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L’exercice de feu pour enfants
July 2018

Fire drills for kids

It's summer! So why not take some time to do a fire drill with the kids? Kids need to practice doing things and following instructions repetitively before they can do them without thinking. The fact that they haven’t got much keeping their minds busy right now makes it the ideal time of year to teach them some important info.

Explain the home escape plan clearly

Make a clear escape plan, and explain it to your kids. They need to be able to understand why it's important and then memorize it. The plan should cover all the exits, the fastest path to get there, the outside meeting point, and the location of smoke detectors, carbon monoxide detectors and fire extinguishers. Make a game out of it so that it's fun for kids to learn.

Make sure doorways and windows easy to open

It's not always easy to keep rooms tidy when you've got little ones at home. But you need to make sure the doors and windows are easy enough for kids to get to and open themselves. Demonstrate how to unlock them, and have your kids try it over and over so that it becomes second nature.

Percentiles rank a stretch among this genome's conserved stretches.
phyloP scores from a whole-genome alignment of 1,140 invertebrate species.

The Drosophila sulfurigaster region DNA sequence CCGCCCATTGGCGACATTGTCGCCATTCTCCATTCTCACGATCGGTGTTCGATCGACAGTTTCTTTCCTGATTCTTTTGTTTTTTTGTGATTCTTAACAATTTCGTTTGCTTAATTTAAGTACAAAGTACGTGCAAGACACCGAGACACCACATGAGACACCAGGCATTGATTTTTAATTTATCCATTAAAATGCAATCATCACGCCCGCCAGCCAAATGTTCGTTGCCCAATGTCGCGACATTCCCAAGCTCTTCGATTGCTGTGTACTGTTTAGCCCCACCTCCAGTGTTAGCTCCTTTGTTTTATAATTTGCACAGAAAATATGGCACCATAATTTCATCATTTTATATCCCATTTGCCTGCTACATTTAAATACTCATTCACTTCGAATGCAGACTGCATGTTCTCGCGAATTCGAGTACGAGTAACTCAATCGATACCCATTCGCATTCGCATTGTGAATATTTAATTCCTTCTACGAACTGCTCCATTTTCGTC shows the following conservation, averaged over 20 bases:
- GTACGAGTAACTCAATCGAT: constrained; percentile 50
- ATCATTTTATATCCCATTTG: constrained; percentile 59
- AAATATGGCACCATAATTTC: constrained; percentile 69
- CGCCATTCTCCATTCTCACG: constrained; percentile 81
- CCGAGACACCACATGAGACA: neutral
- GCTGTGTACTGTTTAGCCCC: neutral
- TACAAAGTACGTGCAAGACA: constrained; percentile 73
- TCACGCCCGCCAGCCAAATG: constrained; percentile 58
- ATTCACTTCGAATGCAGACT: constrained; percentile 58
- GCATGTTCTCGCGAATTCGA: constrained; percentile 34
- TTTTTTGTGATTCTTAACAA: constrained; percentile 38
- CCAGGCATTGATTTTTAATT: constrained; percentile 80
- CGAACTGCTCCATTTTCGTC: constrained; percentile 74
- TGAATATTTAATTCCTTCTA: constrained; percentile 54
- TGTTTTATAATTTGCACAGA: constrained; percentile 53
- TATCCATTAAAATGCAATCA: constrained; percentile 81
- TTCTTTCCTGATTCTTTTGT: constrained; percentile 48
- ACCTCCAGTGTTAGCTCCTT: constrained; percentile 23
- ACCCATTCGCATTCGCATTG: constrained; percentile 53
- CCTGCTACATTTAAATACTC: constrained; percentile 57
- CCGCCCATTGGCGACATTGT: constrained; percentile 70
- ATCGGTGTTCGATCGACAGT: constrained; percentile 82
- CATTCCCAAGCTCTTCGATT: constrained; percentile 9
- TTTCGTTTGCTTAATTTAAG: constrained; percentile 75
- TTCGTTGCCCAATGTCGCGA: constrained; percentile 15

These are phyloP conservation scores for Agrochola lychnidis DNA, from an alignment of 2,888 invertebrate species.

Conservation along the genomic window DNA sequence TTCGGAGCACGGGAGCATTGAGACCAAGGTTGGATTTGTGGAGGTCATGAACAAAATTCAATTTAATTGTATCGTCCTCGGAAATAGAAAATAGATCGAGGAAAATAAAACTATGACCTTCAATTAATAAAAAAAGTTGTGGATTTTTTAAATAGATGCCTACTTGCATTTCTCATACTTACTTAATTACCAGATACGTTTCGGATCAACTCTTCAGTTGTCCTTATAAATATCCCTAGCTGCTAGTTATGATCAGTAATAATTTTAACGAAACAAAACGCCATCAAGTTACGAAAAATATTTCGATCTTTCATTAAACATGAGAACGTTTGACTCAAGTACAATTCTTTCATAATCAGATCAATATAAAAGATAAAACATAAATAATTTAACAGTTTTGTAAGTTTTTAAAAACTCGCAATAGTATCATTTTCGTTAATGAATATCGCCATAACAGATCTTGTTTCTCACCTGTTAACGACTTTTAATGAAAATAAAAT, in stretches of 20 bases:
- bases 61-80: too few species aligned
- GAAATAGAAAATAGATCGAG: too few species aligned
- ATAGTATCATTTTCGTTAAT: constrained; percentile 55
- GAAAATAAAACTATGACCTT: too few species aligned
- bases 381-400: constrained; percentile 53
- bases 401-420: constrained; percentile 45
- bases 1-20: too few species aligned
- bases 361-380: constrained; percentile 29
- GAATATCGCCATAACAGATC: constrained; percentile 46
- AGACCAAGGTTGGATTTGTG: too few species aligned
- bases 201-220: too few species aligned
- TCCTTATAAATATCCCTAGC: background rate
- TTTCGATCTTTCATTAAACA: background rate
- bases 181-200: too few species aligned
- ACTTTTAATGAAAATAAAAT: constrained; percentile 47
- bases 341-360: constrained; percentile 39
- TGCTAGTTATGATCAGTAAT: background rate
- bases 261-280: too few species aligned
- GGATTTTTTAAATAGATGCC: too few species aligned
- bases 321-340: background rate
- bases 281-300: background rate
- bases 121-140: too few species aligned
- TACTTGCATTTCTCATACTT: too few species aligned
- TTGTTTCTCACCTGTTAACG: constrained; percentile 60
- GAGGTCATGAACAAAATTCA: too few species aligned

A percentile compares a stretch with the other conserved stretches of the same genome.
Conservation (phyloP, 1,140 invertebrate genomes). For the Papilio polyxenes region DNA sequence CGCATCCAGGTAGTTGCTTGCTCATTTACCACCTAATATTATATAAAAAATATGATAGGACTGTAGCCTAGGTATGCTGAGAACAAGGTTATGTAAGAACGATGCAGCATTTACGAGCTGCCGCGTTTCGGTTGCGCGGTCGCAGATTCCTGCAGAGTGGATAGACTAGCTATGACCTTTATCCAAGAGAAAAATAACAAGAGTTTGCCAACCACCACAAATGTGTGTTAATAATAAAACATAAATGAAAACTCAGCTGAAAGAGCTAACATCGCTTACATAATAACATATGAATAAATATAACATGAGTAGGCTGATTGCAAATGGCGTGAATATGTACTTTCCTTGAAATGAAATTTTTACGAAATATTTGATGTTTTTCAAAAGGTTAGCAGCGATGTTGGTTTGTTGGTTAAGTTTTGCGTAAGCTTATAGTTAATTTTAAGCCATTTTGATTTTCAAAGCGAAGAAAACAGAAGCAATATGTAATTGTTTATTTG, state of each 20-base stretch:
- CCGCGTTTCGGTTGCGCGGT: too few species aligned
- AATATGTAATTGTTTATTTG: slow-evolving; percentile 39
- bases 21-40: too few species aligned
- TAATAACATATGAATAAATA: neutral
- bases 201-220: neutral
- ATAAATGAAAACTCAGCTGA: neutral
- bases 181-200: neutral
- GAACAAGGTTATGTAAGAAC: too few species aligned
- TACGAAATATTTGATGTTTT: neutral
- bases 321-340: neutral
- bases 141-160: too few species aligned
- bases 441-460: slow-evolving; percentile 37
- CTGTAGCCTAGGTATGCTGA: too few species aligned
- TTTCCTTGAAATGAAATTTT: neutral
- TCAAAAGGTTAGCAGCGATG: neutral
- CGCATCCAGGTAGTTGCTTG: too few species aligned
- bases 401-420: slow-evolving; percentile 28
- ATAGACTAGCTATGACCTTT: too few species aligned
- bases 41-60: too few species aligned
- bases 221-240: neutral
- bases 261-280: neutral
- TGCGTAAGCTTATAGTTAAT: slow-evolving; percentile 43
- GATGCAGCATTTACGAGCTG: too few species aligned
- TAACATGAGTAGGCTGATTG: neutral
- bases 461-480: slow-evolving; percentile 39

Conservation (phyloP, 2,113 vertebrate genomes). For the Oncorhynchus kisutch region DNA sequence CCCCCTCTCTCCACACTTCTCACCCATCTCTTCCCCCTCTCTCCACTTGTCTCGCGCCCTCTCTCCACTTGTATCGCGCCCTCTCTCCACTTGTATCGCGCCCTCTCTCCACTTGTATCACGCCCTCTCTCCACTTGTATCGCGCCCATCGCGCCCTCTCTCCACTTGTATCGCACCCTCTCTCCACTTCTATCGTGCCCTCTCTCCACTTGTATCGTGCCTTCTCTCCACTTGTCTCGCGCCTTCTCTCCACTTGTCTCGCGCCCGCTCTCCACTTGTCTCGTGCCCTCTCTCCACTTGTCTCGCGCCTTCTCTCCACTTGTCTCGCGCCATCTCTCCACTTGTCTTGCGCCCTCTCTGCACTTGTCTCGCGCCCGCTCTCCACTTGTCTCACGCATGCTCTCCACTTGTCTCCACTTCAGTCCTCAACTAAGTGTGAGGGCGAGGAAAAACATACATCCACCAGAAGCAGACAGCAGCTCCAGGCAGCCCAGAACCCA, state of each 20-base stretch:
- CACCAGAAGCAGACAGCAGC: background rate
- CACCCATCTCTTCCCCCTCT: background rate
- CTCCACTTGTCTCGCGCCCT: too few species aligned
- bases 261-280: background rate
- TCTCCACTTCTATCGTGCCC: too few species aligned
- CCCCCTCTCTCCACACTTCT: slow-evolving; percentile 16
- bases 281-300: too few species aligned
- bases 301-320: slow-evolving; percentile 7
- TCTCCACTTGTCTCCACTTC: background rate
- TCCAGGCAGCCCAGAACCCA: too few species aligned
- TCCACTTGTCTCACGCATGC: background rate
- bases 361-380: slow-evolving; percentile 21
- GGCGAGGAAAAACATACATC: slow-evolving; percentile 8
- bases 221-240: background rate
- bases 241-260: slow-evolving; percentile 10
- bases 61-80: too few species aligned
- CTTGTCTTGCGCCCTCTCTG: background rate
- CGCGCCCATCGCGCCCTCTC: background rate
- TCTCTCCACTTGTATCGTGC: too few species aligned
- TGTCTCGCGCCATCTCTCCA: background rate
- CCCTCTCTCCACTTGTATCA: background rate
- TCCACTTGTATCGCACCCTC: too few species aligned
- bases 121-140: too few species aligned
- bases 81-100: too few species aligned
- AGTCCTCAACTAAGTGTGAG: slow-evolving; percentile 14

Teach your kids the basics

Knowing how to get out of the house in the event of fire is one thing. Doing it without getting hurt is another. Teach your kids to check whether a door is hot before opening it. If it is, they need to leave the house another way. Show them how to do a low crawl to avoid inhaling a lot of smoke. And in case their hair or clothes catch fire, teach them how to put out the flames with a thick cloth like a towel or blanket, and of course, teach them to stop, drop and roll.

Take the lesson to storytime

Look for kids' books about fires and read them to your kids.  By hearing stories of kids who escape fires, your kids will become more aware of what to do in an emergency.

Practice makes perfect

Do a fire drill on a regular basis, at different times of day. Start out during the daytime to get the kids used to it. Then, switch to the evening and the middle of the night. Smoke quickly turns black and creates darkness, so by doing nighttime drills your kids will be well-prepared to escape even if they can’t see. 


Fire drills may be essential, but that doesn’t mean they have to be a drag. Turn them into a game and get your kids to want to participate, with the help of prizes or treats. Make it fun so that your kids want to learn what to do. And remember: the key to success is repetition, so plan at least a few fire drills this summer.

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